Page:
For a limited time, we bring you this medium roast, honey processed coffee from Finca Machacamarca, Bolivia.
This is an organically grown coffee grown in the Irupana Municipality in the La Paz Department of Bolivia.
Grower - Grober Mamani | Finca Machacamarca
Variety - Caturra, Catuai
Region - Irupana municipality, La Paz Department, Bolivia
Harvest - July - October
Altitude - 1820 masl
Process - Honey processed, depulped and immediately dried on raised screens in the sun
Certification - Organically Grown
We roasted this batch of Bolivia Honey to a medium roast. Depending on the grind and brewing method, this Organically Grown Bolivia Honey can produce hints of peach and peanut brittle with tart and juicy notes.
We suggest using the pour-over method to maximized the aroma and flavor of this coffee using a 1:16 coffee to water ratio with the water between 200F and 205F. Once grounds are placed in the filter, pre-soak grounds by covering with water for ~30sec to allow for blooming, then finish with either a steady pour or a couple of short pours to complete the brewing process.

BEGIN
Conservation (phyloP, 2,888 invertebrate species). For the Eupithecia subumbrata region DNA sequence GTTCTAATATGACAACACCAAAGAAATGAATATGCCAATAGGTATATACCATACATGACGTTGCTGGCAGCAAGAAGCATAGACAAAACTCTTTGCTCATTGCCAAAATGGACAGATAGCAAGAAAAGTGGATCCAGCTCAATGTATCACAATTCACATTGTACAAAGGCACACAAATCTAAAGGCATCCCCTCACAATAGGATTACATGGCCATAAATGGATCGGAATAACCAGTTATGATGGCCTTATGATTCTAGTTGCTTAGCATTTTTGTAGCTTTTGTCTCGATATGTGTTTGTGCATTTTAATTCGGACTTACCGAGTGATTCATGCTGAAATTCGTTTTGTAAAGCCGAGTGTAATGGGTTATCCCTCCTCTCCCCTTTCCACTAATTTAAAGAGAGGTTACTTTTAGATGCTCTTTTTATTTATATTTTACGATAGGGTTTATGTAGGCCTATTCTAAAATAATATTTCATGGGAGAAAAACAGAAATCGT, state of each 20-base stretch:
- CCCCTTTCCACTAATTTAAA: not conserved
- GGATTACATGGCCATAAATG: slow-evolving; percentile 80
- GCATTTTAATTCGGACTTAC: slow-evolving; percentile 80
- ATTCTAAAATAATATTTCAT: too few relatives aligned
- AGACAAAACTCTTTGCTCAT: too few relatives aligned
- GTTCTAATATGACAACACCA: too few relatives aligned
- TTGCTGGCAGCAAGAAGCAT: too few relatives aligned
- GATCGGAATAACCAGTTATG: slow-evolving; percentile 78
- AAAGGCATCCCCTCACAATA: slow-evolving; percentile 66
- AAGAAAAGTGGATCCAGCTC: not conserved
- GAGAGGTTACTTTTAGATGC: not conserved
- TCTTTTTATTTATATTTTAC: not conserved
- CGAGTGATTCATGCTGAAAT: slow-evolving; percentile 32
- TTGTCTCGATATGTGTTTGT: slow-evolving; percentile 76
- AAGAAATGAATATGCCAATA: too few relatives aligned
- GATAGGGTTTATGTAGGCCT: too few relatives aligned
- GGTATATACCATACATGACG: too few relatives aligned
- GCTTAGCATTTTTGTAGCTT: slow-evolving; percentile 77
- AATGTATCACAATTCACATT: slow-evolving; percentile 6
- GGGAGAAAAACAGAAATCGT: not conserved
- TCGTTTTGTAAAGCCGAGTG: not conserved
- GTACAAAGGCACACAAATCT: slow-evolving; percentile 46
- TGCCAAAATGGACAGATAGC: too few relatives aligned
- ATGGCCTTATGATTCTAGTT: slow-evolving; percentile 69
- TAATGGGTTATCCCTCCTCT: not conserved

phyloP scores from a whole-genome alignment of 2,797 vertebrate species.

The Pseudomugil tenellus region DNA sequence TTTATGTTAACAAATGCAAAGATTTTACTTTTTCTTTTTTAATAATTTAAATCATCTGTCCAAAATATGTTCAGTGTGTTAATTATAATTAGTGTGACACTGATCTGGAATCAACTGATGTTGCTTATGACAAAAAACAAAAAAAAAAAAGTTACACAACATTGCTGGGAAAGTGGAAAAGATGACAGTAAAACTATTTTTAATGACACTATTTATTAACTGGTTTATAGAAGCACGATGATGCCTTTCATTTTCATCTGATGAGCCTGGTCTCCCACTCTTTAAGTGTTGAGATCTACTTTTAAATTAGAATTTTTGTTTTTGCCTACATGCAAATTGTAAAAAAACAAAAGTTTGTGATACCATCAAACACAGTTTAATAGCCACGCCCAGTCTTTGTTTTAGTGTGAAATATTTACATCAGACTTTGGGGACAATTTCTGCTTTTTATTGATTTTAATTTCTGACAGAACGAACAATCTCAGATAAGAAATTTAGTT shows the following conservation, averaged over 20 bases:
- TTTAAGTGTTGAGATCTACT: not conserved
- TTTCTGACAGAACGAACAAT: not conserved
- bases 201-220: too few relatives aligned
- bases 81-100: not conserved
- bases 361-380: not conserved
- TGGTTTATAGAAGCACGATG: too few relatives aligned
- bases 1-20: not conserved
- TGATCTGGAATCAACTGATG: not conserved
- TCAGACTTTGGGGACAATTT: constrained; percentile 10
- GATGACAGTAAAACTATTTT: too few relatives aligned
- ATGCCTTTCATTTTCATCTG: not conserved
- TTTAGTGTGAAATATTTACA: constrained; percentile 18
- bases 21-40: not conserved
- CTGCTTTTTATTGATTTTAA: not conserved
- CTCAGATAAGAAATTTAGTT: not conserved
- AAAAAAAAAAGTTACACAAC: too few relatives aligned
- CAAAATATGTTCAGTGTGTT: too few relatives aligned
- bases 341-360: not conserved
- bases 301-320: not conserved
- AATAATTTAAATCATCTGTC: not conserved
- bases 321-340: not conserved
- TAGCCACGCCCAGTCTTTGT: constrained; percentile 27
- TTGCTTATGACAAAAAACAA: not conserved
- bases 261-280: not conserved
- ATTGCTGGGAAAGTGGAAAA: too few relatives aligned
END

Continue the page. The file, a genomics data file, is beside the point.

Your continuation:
Coffee has been in Bolivia for hundreds of years, but now a new generation of coffee farmers dedicated to producing high-quality coffee are taking the stage in Bolivia. For the first time in the country’s history, green coffee production has funding and support from the federal government, fueling the search for knowledge among dedicated young coffee professionals. The epicenter in the rise of Bolivian specialty coffee is in the los Yungas region, where most farms were first established after a wave of migration to the region caused by Bolivia’s Agrarian Revolution in the 1950s. And nearly a century later this lot emerges from a single small farm belonging to Grober Mamani and his family. The 8-acre farm called Finca Machacamarca is located near Caranaví in the Irupana municipality. The Mamani family has been growing coffee in the greater Yungas region of Bolivia for over 50 years. Grober carefully harvests the cherry, depulps and dries the coffee on patios and raised beds with mucilage still attached, skipping the washing stage to save water. Since Bolivia is a landlocked coffee producing country, farmers need help getting their coffee to the international market. Felix Chambi Garcia through his leadership role at the San Juan cooperative has become an important figure, helping producers with the logistics of moving coffee to the dry-mill where quality and traceability are protected during the preparation for export.
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